Kinder Morgan Energy Partners (KMEP) is the nation’s largest liquid fuel pipeline transmission company. KMEP managers are responsible for keeping fuel pumping through the company’s vast network of underground pipelines, 365 days a year. Long sections of the company’s most vital pipeline sections run along railroad rights-of-way. When a train derails, KMEP must quickly determine whether the pipeline network has been compromised, where the nearest shut-off valves are, and how to get inspection and repair crews to the accident scene. Because KMEP and the railroads use different milepost systems for their respective networks, correctly identifying the appropriate shut-off valves and mobilizing response crews to the scene of the accident took time.
To streamline the dispatching of emergency response crews to potential pipeline leaks KMEP managers needed more reliable and rapid access to maps of its nation-wide pipeline network, as well as it’s engineering designs and drawings (maintained in AutoCAD format). In addition, KMEP wished to improve the response time to potential fuel leaks by leveraging its existing GDT streets dataset.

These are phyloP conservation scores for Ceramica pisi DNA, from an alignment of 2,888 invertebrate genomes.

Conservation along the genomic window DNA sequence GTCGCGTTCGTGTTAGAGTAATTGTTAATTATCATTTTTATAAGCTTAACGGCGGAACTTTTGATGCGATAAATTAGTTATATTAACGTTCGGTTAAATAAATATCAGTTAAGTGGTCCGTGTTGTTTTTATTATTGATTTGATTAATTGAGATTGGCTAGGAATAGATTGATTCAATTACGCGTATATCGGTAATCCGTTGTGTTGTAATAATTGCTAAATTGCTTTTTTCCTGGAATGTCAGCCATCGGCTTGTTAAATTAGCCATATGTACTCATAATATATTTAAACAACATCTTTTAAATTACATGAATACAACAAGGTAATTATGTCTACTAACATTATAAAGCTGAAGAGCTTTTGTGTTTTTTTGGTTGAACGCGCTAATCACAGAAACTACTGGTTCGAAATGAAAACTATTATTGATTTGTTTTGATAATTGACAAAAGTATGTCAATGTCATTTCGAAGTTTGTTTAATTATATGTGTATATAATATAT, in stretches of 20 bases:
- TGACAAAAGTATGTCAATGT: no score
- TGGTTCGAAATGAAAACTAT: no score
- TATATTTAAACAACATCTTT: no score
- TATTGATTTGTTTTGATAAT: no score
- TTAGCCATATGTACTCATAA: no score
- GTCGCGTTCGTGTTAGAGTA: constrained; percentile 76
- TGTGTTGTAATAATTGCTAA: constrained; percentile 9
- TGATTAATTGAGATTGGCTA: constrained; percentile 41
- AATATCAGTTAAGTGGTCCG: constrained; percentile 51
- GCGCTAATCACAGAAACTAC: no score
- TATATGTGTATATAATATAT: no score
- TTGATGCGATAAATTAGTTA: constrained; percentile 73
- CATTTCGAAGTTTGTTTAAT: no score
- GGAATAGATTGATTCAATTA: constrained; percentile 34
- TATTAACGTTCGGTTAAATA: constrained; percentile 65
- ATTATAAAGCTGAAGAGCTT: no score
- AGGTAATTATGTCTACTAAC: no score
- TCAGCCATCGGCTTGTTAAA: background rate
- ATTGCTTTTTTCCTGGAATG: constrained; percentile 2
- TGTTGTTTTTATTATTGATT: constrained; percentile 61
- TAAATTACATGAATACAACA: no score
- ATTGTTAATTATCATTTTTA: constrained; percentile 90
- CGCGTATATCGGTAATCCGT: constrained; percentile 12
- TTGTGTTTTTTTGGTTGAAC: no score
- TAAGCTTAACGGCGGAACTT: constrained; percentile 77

To meet KMEP’s challenging requirements, Farallon designed, developed and populated a geodatabase using ESRI’s ArcSDE 8.3 and Oracle 9i. This geodatabase contains over 4,000,000 spatial records, including KMEP’s entire 3,500 mile western region pipeline network and a number of basemap features, such as GDT street centerlines and orthophotographs along the pipeline alignment. By creating linear reference systems for both the railroad and pipeline networks, Farallon was able to provide KMEP the ability to translate railroad mileposts into the pipeline measures used by engineers and technicians.
To ease access to the spatial data, metadata, and data maintenance workflows, Farallon developed a web application using ArcIMS 4.0 and ESRI’s geocoding web service to allow KMEP staff instant and intuitive access to the entire Pacific Region pipeline network. By integrating KMEP’s AutoCAD engineering drawings, any staff member with appropriate user privileges can locate a potential pipeline break and all the related engineering documentation within seconds.